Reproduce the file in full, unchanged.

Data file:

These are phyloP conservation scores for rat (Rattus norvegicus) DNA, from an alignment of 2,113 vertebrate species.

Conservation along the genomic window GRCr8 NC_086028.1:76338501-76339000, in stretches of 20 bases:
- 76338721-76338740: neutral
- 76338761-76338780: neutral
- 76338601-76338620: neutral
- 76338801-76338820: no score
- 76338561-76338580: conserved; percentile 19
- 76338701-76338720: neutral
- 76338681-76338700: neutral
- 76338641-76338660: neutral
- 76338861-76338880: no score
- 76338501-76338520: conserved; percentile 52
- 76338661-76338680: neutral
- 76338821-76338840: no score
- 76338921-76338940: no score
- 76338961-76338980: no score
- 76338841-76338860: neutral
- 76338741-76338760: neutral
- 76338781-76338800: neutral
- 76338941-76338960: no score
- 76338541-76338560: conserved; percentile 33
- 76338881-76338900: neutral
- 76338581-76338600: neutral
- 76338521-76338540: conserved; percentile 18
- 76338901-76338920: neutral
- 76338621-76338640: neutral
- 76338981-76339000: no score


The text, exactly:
These are phyloP conservation scores for rat (Rattus norvegicus) DNA, from an alignment of 2,113 vertebrate species.

Conservation along the genomic window GRCr8 NC_086028.1:76338501-76339000, in stretches of 20 bases:
- 76338721-76338740: neutral
- 76338761-76338780: neutral
- 76338601-76338620: neutral
- 76338801-76338820: no score
- 76338561-76338580: conserved; percentile 19
- 76338701-76338720: neutral
- 76338681-76338700: neutral
- 76338641-76338660: neutral
- 76338861-76338880: no score
- 76338501-76338520: conserved; percentile 52
- 76338661-76338680: neutral
- 76338821-76338840: no score
- 76338921-76338940: no score
- 76338961-76338980: no score
- 76338841-76338860: neutral
- 76338741-76338760: neutral
- 76338781-76338800: neutral
- 76338941-76338960: no score
- 76338541-76338560: conserved; percentile 33
- 76338881-76338900: neutral
- 76338581-76338600: neutral
- 76338521-76338540: conserved; percentile 18
- 76338901-76338920: neutral
- 76338621-76338640: neutral
- 76338981-76339000: no score